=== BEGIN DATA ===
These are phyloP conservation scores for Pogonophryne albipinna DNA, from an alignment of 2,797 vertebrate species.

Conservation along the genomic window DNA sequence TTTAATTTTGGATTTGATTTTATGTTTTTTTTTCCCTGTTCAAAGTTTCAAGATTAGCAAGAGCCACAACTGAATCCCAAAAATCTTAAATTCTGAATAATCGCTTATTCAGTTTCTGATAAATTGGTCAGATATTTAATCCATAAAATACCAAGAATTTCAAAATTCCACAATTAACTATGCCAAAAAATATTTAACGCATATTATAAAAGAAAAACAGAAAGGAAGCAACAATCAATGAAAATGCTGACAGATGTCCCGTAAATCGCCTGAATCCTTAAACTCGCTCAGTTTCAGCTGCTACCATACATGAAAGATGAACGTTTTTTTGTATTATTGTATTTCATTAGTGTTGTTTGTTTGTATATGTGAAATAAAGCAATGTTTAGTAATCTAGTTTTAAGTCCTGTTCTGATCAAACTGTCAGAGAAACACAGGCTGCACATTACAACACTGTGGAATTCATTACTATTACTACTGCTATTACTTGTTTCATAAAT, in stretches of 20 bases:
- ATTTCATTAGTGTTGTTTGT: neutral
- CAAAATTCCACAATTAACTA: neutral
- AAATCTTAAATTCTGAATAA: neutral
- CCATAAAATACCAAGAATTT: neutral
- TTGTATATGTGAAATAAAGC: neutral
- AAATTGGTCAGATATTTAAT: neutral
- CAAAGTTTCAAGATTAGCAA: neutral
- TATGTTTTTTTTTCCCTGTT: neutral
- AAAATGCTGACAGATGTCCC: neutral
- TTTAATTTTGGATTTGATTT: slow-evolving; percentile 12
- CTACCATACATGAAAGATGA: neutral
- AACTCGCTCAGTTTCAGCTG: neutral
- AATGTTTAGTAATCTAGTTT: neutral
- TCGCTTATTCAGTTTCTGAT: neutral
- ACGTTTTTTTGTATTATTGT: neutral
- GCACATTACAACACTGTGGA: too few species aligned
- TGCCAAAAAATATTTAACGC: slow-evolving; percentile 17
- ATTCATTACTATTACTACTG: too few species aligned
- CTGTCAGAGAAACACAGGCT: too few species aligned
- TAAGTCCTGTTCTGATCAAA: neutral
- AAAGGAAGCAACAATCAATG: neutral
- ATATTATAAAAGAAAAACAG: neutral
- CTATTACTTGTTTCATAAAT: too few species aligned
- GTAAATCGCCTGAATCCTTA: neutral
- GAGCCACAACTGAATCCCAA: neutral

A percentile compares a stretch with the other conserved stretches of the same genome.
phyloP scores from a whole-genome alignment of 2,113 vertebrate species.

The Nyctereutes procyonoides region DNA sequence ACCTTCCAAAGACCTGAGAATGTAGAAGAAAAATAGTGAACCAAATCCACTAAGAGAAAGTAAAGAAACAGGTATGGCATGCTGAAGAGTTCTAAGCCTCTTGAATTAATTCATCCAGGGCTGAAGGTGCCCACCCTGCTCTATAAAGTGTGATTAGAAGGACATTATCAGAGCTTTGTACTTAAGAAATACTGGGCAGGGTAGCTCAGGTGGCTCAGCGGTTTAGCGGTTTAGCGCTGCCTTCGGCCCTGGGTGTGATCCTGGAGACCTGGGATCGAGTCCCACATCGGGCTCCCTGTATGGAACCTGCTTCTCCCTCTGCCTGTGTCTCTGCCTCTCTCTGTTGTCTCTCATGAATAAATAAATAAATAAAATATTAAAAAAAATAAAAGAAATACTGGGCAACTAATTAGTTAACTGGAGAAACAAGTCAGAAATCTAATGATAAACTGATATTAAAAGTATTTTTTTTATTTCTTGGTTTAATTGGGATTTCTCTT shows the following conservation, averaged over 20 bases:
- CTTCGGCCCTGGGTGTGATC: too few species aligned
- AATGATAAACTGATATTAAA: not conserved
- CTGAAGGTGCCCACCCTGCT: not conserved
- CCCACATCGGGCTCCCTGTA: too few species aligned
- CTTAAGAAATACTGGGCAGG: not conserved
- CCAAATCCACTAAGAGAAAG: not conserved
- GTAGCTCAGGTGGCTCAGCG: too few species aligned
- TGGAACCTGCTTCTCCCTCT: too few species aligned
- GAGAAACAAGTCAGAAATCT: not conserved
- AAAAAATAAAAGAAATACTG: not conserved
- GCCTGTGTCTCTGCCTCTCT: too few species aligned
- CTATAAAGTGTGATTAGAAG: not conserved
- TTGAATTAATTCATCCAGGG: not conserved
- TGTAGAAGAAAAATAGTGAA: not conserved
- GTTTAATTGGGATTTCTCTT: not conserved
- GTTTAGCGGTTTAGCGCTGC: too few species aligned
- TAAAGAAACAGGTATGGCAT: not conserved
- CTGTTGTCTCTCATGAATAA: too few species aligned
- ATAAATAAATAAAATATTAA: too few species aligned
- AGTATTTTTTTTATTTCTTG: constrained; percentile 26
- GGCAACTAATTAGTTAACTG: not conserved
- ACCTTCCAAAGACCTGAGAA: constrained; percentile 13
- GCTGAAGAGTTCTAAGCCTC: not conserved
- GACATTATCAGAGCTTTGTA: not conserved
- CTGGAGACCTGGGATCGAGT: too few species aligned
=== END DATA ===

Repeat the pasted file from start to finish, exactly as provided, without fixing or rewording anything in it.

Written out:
These are phyloP conservation scores for Pogonophryne albipinna DNA, from an alignment of 2,797 vertebrate species.

Conservation along the genomic window DNA sequence TTTAATTTTGGATTTGATTTTATGTTTTTTTTTCCCTGTTCAAAGTTTCAAGATTAGCAAGAGCCACAACTGAATCCCAAAAATCTTAAATTCTGAATAATCGCTTATTCAGTTTCTGATAAATTGGTCAGATATTTAATCCATAAAATACCAAGAATTTCAAAATTCCACAATTAACTATGCCAAAAAATATTTAACGCATATTATAAAAGAAAAACAGAAAGGAAGCAACAATCAATGAAAATGCTGACAGATGTCCCGTAAATCGCCTGAATCCTTAAACTCGCTCAGTTTCAGCTGCTACCATACATGAAAGATGAACGTTTTTTTGTATTATTGTATTTCATTAGTGTTGTTTGTTTGTATATGTGAAATAAAGCAATGTTTAGTAATCTAGTTTTAAGTCCTGTTCTGATCAAACTGTCAGAGAAACACAGGCTGCACATTACAACACTGTGGAATTCATTACTATTACTACTGCTATTACTTGTTTCATAAAT, in stretches of 20 bases:
- ATTTCATTAGTGTTGTTTGT: neutral
- CAAAATTCCACAATTAACTA: neutral
- AAATCTTAAATTCTGAATAA: neutral
- CCATAAAATACCAAGAATTT: neutral
- TTGTATATGTGAAATAAAGC: neutral
- AAATTGGTCAGATATTTAAT: neutral
- CAAAGTTTCAAGATTAGCAA: neutral
- TATGTTTTTTTTTCCCTGTT: neutral
- AAAATGCTGACAGATGTCCC: neutral
- TTTAATTTTGGATTTGATTT: slow-evolving; percentile 12
- CTACCATACATGAAAGATGA: neutral
- AACTCGCTCAGTTTCAGCTG: neutral
- AATGTTTAGTAATCTAGTTT: neutral
- TCGCTTATTCAGTTTCTGAT: neutral
- ACGTTTTTTTGTATTATTGT: neutral
- GCACATTACAACACTGTGGA: too few species aligned
- TGCCAAAAAATATTTAACGC: slow-evolving; percentile 17
- ATTCATTACTATTACTACTG: too few species aligned
- CTGTCAGAGAAACACAGGCT: too few species aligned
- TAAGTCCTGTTCTGATCAAA: neutral
- AAAGGAAGCAACAATCAATG: neutral
- ATATTATAAAAGAAAAACAG: neutral
- CTATTACTTGTTTCATAAAT: too few species aligned
- GTAAATCGCCTGAATCCTTA: neutral
- GAGCCACAACTGAATCCCAA: neutral

A percentile compares a stretch with the other conserved stretches of the same genome.
phyloP scores from a whole-genome alignment of 2,113 vertebrate species.

The Nyctereutes procyonoides region DNA sequence ACCTTCCAAAGACCTGAGAATGTAGAAGAAAAATAGTGAACCAAATCCACTAAGAGAAAGTAAAGAAACAGGTATGGCATGCTGAAGAGTTCTAAGCCTCTTGAATTAATTCATCCAGGGCTGAAGGTGCCCACCCTGCTCTATAAAGTGTGATTAGAAGGACATTATCAGAGCTTTGTACTTAAGAAATACTGGGCAGGGTAGCTCAGGTGGCTCAGCGGTTTAGCGGTTTAGCGCTGCCTTCGGCCCTGGGTGTGATCCTGGAGACCTGGGATCGAGTCCCACATCGGGCTCCCTGTATGGAACCTGCTTCTCCCTCTGCCTGTGTCTCTGCCTCTCTCTGTTGTCTCTCATGAATAAATAAATAAATAAAATATTAAAAAAAATAAAAGAAATACTGGGCAACTAATTAGTTAACTGGAGAAACAAGTCAGAAATCTAATGATAAACTGATATTAAAAGTATTTTTTTTATTTCTTGGTTTAATTGGGATTTCTCTT shows the following conservation, averaged over 20 bases:
- CTTCGGCCCTGGGTGTGATC: too few species aligned
- AATGATAAACTGATATTAAA: not conserved
- CTGAAGGTGCCCACCCTGCT: not conserved
- CCCACATCGGGCTCCCTGTA: too few species aligned
- CTTAAGAAATACTGGGCAGG: not conserved
- CCAAATCCACTAAGAGAAAG: not conserved
- GTAGCTCAGGTGGCTCAGCG: too few species aligned
- TGGAACCTGCTTCTCCCTCT: too few species aligned
- GAGAAACAAGTCAGAAATCT: not conserved
- AAAAAATAAAAGAAATACTG: not conserved
- GCCTGTGTCTCTGCCTCTCT: too few species aligned
- CTATAAAGTGTGATTAGAAG: not conserved
- TTGAATTAATTCATCCAGGG: not conserved
- TGTAGAAGAAAAATAGTGAA: not conserved
- GTTTAATTGGGATTTCTCTT: not conserved
- GTTTAGCGGTTTAGCGCTGC: too few species aligned
- TAAAGAAACAGGTATGGCAT: not conserved
- CTGTTGTCTCTCATGAATAA: too few species aligned
- ATAAATAAATAAAATATTAA: too few species aligned
- AGTATTTTTTTTATTTCTTG: constrained; percentile 26
- GGCAACTAATTAGTTAACTG: not conserved
- ACCTTCCAAAGACCTGAGAA: constrained; percentile 13
- GCTGAAGAGTTCTAAGCCTC: not conserved
- GACATTATCAGAGCTTTGTA: not conserved
- CTGGAGACCTGGGATCGAGT: too few species aligned